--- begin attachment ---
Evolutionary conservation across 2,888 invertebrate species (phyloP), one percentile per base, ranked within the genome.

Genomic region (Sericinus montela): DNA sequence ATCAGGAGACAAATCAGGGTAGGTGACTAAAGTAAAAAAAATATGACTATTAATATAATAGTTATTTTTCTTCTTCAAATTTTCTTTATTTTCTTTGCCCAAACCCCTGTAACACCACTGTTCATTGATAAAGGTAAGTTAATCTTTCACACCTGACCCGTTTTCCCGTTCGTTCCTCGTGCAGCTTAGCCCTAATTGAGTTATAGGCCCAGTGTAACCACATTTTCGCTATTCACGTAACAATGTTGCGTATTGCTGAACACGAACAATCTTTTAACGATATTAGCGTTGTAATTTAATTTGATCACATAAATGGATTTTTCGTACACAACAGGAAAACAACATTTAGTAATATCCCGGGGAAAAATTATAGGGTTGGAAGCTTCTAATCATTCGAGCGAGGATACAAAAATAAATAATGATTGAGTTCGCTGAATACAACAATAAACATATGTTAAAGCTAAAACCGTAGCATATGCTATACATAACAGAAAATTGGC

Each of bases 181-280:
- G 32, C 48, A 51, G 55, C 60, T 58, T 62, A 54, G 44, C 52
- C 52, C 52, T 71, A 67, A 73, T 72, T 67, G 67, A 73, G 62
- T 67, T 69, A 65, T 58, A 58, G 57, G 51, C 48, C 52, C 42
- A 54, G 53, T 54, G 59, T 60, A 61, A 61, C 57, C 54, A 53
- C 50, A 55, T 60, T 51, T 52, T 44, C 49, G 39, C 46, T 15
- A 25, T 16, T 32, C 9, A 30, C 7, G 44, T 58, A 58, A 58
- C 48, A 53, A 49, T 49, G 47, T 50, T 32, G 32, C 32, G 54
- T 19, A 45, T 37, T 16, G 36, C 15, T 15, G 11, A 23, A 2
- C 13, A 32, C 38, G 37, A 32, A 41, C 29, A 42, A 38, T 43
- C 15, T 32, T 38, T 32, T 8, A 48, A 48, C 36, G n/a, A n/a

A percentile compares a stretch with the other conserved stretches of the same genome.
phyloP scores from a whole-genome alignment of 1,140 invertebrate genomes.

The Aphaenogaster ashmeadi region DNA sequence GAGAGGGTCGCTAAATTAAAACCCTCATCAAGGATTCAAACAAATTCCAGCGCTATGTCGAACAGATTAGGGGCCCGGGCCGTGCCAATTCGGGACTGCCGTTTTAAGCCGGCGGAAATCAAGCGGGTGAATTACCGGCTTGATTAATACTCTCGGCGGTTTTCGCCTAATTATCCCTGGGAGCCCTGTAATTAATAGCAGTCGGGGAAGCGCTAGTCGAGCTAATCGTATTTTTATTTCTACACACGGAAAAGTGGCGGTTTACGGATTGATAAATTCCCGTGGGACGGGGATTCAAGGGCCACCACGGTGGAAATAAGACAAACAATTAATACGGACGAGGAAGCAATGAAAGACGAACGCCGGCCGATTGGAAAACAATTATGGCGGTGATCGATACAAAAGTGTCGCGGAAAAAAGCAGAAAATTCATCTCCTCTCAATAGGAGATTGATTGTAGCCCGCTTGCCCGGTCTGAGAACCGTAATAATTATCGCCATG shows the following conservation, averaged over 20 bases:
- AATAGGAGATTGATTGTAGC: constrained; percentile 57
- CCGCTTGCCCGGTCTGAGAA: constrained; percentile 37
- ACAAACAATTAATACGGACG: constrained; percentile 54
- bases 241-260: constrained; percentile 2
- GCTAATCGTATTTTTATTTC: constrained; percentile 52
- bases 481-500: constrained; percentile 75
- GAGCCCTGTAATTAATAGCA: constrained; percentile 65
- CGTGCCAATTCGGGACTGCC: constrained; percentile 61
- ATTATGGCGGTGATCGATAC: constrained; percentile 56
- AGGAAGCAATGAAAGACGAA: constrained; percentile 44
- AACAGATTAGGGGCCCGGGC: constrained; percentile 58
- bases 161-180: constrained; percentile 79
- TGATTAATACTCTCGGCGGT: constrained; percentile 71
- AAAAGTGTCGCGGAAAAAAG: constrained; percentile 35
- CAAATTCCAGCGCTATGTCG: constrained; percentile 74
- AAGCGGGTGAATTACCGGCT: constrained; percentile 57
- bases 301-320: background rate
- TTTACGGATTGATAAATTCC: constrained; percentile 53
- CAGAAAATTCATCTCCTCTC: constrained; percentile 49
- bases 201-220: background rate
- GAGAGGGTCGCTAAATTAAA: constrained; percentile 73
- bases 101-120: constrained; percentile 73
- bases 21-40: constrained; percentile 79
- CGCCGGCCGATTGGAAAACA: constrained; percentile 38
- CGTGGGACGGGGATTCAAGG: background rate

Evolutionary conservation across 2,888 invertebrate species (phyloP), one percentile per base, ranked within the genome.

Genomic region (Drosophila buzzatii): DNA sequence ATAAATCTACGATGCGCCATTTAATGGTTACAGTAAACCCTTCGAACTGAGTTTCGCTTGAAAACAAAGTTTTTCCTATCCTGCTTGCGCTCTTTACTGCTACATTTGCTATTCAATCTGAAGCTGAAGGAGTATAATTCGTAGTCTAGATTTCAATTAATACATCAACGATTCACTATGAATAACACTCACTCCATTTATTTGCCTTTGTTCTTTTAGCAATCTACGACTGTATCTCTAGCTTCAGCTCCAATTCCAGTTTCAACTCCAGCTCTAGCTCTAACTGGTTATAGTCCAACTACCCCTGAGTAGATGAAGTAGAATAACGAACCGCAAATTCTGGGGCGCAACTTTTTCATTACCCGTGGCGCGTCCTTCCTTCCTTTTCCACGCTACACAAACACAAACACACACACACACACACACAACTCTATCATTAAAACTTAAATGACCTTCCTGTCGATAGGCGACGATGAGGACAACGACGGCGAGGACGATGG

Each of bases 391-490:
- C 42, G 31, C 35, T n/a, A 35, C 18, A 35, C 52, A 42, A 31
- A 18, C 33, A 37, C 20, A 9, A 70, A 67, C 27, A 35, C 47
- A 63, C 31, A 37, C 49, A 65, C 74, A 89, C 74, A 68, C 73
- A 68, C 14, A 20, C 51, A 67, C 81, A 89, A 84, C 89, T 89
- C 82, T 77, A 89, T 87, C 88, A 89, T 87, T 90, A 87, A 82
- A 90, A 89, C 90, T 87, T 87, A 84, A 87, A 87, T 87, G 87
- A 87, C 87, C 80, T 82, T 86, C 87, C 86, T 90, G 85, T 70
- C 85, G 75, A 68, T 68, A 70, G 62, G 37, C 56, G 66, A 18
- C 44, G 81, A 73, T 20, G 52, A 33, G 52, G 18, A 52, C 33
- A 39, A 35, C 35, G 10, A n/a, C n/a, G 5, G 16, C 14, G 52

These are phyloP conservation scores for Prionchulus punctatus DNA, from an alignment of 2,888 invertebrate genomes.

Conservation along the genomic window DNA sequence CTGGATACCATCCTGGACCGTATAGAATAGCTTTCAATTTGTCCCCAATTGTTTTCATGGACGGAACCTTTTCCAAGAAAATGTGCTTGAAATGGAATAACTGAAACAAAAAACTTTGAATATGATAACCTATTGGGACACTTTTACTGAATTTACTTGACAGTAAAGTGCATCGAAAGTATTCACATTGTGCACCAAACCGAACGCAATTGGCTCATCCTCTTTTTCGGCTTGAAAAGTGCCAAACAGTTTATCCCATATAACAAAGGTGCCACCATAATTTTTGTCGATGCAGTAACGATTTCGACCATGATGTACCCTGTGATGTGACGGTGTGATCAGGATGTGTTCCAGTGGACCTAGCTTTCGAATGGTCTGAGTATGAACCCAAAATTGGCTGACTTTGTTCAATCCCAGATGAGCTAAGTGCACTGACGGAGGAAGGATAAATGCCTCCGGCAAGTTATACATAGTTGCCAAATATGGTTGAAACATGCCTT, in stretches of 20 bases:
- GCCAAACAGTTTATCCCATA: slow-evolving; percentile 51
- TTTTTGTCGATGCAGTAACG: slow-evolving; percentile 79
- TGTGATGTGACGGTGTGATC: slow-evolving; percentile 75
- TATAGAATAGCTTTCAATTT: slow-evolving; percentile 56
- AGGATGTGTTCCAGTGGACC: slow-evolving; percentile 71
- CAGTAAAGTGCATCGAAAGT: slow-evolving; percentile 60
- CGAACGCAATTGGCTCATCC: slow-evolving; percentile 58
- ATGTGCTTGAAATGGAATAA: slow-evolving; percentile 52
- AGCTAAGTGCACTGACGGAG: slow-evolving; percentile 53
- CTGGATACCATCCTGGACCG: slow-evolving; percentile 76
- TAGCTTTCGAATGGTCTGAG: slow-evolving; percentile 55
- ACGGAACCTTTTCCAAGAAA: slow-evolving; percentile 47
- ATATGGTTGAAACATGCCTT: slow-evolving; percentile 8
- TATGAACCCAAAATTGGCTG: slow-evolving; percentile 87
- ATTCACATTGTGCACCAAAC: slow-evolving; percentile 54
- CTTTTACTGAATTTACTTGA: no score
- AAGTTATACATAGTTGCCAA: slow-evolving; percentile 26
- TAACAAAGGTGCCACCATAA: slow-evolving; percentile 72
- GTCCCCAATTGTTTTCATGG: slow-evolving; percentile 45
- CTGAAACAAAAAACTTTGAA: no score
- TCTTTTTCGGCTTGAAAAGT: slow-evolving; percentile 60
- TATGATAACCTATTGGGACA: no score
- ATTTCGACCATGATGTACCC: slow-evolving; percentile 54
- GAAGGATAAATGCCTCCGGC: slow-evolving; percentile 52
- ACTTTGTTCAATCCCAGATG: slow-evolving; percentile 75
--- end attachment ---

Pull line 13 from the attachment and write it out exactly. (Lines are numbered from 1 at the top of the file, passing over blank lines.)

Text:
- C 15, T 32, T 38, T 32, T 8, A 48, A 48, C 36, G n/a, A n/a